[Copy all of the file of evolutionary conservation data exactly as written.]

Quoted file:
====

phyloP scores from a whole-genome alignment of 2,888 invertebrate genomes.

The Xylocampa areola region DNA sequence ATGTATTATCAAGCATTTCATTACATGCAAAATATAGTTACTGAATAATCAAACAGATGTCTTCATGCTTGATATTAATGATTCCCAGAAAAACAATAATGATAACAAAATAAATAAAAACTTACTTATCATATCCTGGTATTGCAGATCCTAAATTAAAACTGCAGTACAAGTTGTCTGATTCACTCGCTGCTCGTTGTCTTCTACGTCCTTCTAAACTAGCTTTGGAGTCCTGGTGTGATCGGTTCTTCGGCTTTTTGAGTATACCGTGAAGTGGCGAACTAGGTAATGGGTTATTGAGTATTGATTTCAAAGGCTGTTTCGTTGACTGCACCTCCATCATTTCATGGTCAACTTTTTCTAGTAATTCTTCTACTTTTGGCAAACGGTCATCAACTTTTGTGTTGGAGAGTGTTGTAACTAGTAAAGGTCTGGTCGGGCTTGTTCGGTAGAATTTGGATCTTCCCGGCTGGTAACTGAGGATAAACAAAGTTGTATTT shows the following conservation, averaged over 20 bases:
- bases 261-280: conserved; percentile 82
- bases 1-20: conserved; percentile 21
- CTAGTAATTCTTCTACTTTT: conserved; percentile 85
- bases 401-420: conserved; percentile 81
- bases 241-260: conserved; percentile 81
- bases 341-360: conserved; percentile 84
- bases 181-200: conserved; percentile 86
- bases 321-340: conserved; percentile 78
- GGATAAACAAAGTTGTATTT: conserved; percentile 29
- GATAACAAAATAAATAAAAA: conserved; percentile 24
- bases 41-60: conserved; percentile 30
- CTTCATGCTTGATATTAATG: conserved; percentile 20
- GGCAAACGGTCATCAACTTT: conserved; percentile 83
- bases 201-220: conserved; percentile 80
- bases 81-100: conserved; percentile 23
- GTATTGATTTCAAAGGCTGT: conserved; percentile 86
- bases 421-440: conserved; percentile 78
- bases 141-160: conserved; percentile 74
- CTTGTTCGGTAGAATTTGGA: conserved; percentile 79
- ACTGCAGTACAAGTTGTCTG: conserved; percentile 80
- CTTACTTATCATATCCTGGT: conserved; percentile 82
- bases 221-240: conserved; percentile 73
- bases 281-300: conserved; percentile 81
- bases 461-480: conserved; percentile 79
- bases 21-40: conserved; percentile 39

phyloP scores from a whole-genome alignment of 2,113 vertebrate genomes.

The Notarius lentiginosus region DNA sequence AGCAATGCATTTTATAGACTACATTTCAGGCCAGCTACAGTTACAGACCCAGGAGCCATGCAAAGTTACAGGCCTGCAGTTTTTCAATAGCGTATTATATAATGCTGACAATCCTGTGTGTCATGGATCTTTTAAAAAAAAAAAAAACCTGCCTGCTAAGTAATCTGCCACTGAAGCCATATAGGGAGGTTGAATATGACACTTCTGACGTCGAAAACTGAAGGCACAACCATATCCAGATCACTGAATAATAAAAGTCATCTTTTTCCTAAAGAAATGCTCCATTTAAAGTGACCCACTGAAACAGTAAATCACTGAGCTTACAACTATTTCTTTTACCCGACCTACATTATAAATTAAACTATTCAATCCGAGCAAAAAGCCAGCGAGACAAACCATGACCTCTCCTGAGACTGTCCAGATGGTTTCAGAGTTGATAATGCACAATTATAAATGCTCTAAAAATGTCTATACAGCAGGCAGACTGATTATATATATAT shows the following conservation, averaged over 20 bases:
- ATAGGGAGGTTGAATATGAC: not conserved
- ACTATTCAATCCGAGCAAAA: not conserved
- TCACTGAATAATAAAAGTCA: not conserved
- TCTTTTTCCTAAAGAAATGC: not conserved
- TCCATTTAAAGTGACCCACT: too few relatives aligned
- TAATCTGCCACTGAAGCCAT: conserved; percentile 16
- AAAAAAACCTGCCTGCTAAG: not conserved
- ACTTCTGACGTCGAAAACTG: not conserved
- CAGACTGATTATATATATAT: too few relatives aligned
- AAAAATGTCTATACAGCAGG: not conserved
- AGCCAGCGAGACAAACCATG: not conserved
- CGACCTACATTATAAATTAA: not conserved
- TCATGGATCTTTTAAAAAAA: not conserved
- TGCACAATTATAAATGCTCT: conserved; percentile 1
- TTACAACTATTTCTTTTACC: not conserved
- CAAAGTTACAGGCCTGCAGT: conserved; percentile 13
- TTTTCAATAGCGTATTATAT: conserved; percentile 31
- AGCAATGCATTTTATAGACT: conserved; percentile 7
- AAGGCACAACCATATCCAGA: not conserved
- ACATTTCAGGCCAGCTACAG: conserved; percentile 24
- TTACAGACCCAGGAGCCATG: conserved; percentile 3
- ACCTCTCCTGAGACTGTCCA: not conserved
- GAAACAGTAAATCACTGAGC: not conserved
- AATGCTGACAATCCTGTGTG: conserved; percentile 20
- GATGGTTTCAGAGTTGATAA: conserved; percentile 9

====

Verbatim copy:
phyloP scores from a whole-genome alignment of 2,888 invertebrate genomes.

The Xylocampa areola region DNA sequence ATGTATTATCAAGCATTTCATTACATGCAAAATATAGTTACTGAATAATCAAACAGATGTCTTCATGCTTGATATTAATGATTCCCAGAAAAACAATAATGATAACAAAATAAATAAAAACTTACTTATCATATCCTGGTATTGCAGATCCTAAATTAAAACTGCAGTACAAGTTGTCTGATTCACTCGCTGCTCGTTGTCTTCTACGTCCTTCTAAACTAGCTTTGGAGTCCTGGTGTGATCGGTTCTTCGGCTTTTTGAGTATACCGTGAAGTGGCGAACTAGGTAATGGGTTATTGAGTATTGATTTCAAAGGCTGTTTCGTTGACTGCACCTCCATCATTTCATGGTCAACTTTTTCTAGTAATTCTTCTACTTTTGGCAAACGGTCATCAACTTTTGTGTTGGAGAGTGTTGTAACTAGTAAAGGTCTGGTCGGGCTTGTTCGGTAGAATTTGGATCTTCCCGGCTGGTAACTGAGGATAAACAAAGTTGTATTT shows the following conservation, averaged over 20 bases:
- bases 261-280: conserved; percentile 82
- bases 1-20: conserved; percentile 21
- CTAGTAATTCTTCTACTTTT: conserved; percentile 85
- bases 401-420: conserved; percentile 81
- bases 241-260: conserved; percentile 81
- bases 341-360: conserved; percentile 84
- bases 181-200: conserved; percentile 86
- bases 321-340: conserved; percentile 78
- GGATAAACAAAGTTGTATTT: conserved; percentile 29
- GATAACAAAATAAATAAAAA: conserved; percentile 24
- bases 41-60: conserved; percentile 30
- CTTCATGCTTGATATTAATG: conserved; percentile 20
- GGCAAACGGTCATCAACTTT: conserved; percentile 83
- bases 201-220: conserved; percentile 80
- bases 81-100: conserved; percentile 23
- GTATTGATTTCAAAGGCTGT: conserved; percentile 86
- bases 421-440: conserved; percentile 78
- bases 141-160: conserved; percentile 74
- CTTGTTCGGTAGAATTTGGA: conserved; percentile 79
- ACTGCAGTACAAGTTGTCTG: conserved; percentile 80
- CTTACTTATCATATCCTGGT: conserved; percentile 82
- bases 221-240: conserved; percentile 73
- bases 281-300: conserved; percentile 81
- bases 461-480: conserved; percentile 79
- bases 21-40: conserved; percentile 39

phyloP scores from a whole-genome alignment of 2,113 vertebrate genomes.

The Notarius lentiginosus region DNA sequence AGCAATGCATTTTATAGACTACATTTCAGGCCAGCTACAGTTACAGACCCAGGAGCCATGCAAAGTTACAGGCCTGCAGTTTTTCAATAGCGTATTATATAATGCTGACAATCCTGTGTGTCATGGATCTTTTAAAAAAAAAAAAAACCTGCCTGCTAAGTAATCTGCCACTGAAGCCATATAGGGAGGTTGAATATGACACTTCTGACGTCGAAAACTGAAGGCACAACCATATCCAGATCACTGAATAATAAAAGTCATCTTTTTCCTAAAGAAATGCTCCATTTAAAGTGACCCACTGAAACAGTAAATCACTGAGCTTACAACTATTTCTTTTACCCGACCTACATTATAAATTAAACTATTCAATCCGAGCAAAAAGCCAGCGAGACAAACCATGACCTCTCCTGAGACTGTCCAGATGGTTTCAGAGTTGATAATGCACAATTATAAATGCTCTAAAAATGTCTATACAGCAGGCAGACTGATTATATATATAT shows the following conservation, averaged over 20 bases:
- ATAGGGAGGTTGAATATGAC: not conserved
- ACTATTCAATCCGAGCAAAA: not conserved
- TCACTGAATAATAAAAGTCA: not conserved
- TCTTTTTCCTAAAGAAATGC: not conserved
- TCCATTTAAAGTGACCCACT: too few relatives aligned
- TAATCTGCCACTGAAGCCAT: conserved; percentile 16
- AAAAAAACCTGCCTGCTAAG: not conserved
- ACTTCTGACGTCGAAAACTG: not conserved
- CAGACTGATTATATATATAT: too few relatives aligned
- AAAAATGTCTATACAGCAGG: not conserved
- AGCCAGCGAGACAAACCATG: not conserved
- CGACCTACATTATAAATTAA: not conserved
- TCATGGATCTTTTAAAAAAA: not conserved
- TGCACAATTATAAATGCTCT: conserved; percentile 1
- TTACAACTATTTCTTTTACC: not conserved
- CAAAGTTACAGGCCTGCAGT: conserved; percentile 13
- TTTTCAATAGCGTATTATAT: conserved; percentile 31
- AGCAATGCATTTTATAGACT: conserved; percentile 7
- AAGGCACAACCATATCCAGA: not conserved
- ACATTTCAGGCCAGCTACAG: conserved; percentile 24
- TTACAGACCCAGGAGCCATG: conserved; percentile 3
- ACCTCTCCTGAGACTGTCCA: not conserved
- GAAACAGTAAATCACTGAGC: not conserved
- AATGCTGACAATCCTGTGTG: conserved; percentile 20
- GATGGTTTCAGAGTTGATAA: conserved; percentile 9